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A myth-shattering narrative from award-winning author Steve Luxenberg

Plessy v. Ferguson, the Supreme Court case synonymous with “separate but equal,” created remarkably little stir when the justices announced their decision on May 18, 1896. Yet it is one of the most compelling stories of the nineteenth century.

A New York Times Editors’ Choice.
Amazon: Best Books of 2019 So Far (History).
Winner, J. Anthony Lukas Award (excellence in nonfiction).
Longlisted, 2019 Cundill Prize (international award for history writing).
Goodreads: A Best Book of the Month (February, in History).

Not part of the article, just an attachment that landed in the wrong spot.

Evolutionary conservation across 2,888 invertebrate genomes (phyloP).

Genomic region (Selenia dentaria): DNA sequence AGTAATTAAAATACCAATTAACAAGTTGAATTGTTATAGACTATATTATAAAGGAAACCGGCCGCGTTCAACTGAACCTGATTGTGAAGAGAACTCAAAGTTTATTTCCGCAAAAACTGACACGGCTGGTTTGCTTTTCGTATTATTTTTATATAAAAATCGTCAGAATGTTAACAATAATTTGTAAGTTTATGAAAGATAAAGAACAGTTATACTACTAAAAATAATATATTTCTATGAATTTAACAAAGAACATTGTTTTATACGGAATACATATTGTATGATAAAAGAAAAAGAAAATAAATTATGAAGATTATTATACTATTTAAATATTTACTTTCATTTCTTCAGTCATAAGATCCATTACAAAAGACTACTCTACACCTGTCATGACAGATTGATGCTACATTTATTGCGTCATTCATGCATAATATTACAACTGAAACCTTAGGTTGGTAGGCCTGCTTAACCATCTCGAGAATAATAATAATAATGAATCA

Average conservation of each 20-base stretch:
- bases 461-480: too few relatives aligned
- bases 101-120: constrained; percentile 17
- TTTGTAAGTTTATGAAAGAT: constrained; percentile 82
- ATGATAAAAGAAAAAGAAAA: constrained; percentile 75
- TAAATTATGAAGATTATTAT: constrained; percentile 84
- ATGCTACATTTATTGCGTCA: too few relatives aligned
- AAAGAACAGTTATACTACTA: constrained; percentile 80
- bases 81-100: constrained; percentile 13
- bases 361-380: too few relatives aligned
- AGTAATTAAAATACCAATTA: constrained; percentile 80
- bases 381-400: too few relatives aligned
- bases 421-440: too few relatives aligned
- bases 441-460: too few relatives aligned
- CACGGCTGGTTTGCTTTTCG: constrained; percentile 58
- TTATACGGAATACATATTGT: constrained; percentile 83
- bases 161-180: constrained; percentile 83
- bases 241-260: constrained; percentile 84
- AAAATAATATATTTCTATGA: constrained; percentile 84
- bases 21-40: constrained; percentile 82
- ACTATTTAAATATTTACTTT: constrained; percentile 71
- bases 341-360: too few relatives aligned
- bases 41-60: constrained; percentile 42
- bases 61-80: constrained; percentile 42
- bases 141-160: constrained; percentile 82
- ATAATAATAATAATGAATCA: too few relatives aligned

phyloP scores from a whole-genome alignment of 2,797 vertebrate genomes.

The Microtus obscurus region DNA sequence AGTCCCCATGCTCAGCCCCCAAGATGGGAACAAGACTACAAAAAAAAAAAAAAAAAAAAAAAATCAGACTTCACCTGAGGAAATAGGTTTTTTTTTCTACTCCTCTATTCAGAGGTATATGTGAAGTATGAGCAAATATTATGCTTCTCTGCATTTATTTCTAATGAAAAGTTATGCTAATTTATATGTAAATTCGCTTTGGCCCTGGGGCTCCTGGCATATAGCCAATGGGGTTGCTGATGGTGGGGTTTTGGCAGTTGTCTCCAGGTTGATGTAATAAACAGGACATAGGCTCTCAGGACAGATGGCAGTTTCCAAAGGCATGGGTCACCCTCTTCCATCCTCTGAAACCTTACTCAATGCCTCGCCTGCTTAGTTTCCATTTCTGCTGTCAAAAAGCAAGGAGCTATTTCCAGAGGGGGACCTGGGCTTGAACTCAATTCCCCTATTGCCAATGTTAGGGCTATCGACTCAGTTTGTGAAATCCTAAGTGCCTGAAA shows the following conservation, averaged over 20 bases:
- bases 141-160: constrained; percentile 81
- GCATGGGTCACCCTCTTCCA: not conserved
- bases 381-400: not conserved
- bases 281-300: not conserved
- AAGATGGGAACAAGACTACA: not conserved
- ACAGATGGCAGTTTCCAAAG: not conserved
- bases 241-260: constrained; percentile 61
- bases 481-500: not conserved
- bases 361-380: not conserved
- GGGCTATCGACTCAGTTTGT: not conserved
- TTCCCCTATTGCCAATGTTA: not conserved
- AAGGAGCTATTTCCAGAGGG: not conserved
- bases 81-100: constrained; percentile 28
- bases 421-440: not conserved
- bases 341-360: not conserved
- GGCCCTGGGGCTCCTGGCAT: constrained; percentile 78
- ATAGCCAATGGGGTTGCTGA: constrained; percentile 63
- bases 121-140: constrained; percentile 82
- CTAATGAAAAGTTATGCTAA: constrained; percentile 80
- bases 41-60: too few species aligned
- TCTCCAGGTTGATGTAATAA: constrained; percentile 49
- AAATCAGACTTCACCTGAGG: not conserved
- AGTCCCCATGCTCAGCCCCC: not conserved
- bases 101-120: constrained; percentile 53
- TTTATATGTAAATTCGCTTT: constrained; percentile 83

“Segregation is not one story but many. Luxenberg has written his with energy, elegance and a heart aching for a world without it.”

–James Goodman, The New York Times

“A brilliant milestone in understanding the history of race relations in America.”

–Bob Woodward, author of Fear: Trump in the White House

“Deeply moving, devastatingly relevant.”

–Katherine Boo, author of Behind the Beautiful Forevers


“What might the 19th century tell us about ourselves?”

Thanks to @uofmemphis Prof. Aram Goudsouzian for his thought-provoking questions, and to @HumanitiesTN’s @chapter16 for the opportunity to discuss SEPARATE in advance of the @SoFestofBooks. Read the full interview here:

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Steve Luxenberg

Steve Luxenberg is a Washington Post associate editor and author of the award-winning Annie’s Ghosts: A Journey Into a Family Secret. His new 2019 book, Separate, was named a New York Times Editors’ Choice, as well as a Best Book of the Month by both Amazon and Goodreads. It won the J. Anthony Lukas Award for excellence in nonfiction.